- Police Beat
- The Forecaster
SOUTH PORTLAND — An ordinance banning the sale of flavored tobacco used in electronic smoking devices could be ready for a Council vote in May.
“Last night was the night to sort of nail it down in order to set the process for a first reading,” Mayor Claude Morgan said Wednesday about the City Hall workshop on the ordinance.
While councilors basically agreed on the text of the ordinance drafted by Corporation Counsel Sally Daggett, they have asked her to research and possibly revise elements, including an assurance that adults would not be able to give the flavored nicotine cartridges to minors.
Daggett has also been asked to research more about definitions in ordinances in Chicago, New York City, and Providence, Rhode Island that are the template for what is proposed in South Portland.
The ordinance will be discussed again in a March 21 workshop, and Morgan said the city must give licensed tobacco retailers 30 days’ notice of a first reading before councilors can take up the ordinance for a vote.
By its terms, the ordinance would ban any sales of additives “other than the taste or aroma of tobacco, menthol, mint or wintergreen,” to buyers of any age in the city after Sept. 1.
“The key provision is very simple, one sentence long,” Daggett said.
The extended deadline would provide retailers a chance to sell existing inventory and a time to educate them about the new ordinance, Daggett said.
While the mayor expects the ordinance to be moved from the workshop after March 21, the notification requirement pushes a first reading back to late April at the earliest.
Although councilors will be working on the municipal and education budgets at that time, Morgan said there is a sense of urgency in banning the sale of the flavored products because they make the electronic devices more attractive to minors.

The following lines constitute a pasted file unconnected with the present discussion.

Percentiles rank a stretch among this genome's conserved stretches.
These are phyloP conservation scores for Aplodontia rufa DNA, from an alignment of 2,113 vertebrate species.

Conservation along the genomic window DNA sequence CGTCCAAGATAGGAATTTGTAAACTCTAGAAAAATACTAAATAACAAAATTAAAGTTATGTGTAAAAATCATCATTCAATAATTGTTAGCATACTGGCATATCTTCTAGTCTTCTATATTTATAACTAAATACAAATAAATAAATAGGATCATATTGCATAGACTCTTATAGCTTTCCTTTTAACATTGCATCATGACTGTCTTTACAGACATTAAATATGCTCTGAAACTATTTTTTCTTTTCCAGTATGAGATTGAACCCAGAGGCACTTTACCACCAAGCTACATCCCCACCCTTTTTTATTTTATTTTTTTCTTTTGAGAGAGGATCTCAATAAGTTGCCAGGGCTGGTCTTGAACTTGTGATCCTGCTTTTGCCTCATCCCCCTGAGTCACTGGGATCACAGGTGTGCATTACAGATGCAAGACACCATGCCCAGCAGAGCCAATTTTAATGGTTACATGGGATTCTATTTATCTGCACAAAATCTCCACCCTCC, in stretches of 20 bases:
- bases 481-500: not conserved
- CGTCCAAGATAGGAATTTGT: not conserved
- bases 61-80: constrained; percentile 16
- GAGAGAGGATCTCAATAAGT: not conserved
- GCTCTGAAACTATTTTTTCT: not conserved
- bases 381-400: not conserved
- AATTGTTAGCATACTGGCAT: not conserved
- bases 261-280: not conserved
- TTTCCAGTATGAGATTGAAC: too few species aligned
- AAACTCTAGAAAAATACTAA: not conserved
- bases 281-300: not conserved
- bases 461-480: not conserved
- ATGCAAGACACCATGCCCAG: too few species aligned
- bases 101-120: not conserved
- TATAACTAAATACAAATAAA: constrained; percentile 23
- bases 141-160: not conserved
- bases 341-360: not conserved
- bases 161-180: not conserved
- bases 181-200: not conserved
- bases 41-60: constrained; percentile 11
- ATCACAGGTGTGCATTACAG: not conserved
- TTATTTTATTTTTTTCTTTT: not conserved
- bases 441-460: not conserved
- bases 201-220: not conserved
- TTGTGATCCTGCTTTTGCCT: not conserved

“There seems to be a consensus in the council this is a public health and public safety issue,” he said.
Councilors stopped short of suggesting an entire ban on the sale of electronic smoking devices, in part because Daggett said the proposed ordinance is patterned on those that have already withstood legal challenges.
Because any substantive revision to an ordinance after its first reading would automatically send it back to a council workshop, Morgan said it is likely there will be no amendment offered to ban the devices outright.
A focal point for councilor and public comment is the Portland Smoke & Vape Shop on Broadway near Ocean Street, diagonally across the intersection from Mahoney Middle School.
“It is lowbrow, it is terrible for the community,” Shannon Bennett said about the presence of the shop.
Store co-owner Anthony Scott said he also wants more discussion with city officials and the public about the store and what it offers.
By state law, no tobacco products can be sold to anyone younger than 21, and Broadway Variety owner Rose West said councilors should be talking to store owners in this process.
“We do a lot to be proactive in our community, and I feel you have not done enough to reach out to us,” she said of their work to prevent sales to minors.
Morgan said the flavored product ban could be followed by land use revisions to create buffers on where electronic smoking devices could be sold, but the changes would not affect Portland Smoke & Vape’s location.
A ban on selling flavored nicotine inserts placed in electronic smoking devices is under consideration by South Portland councilors.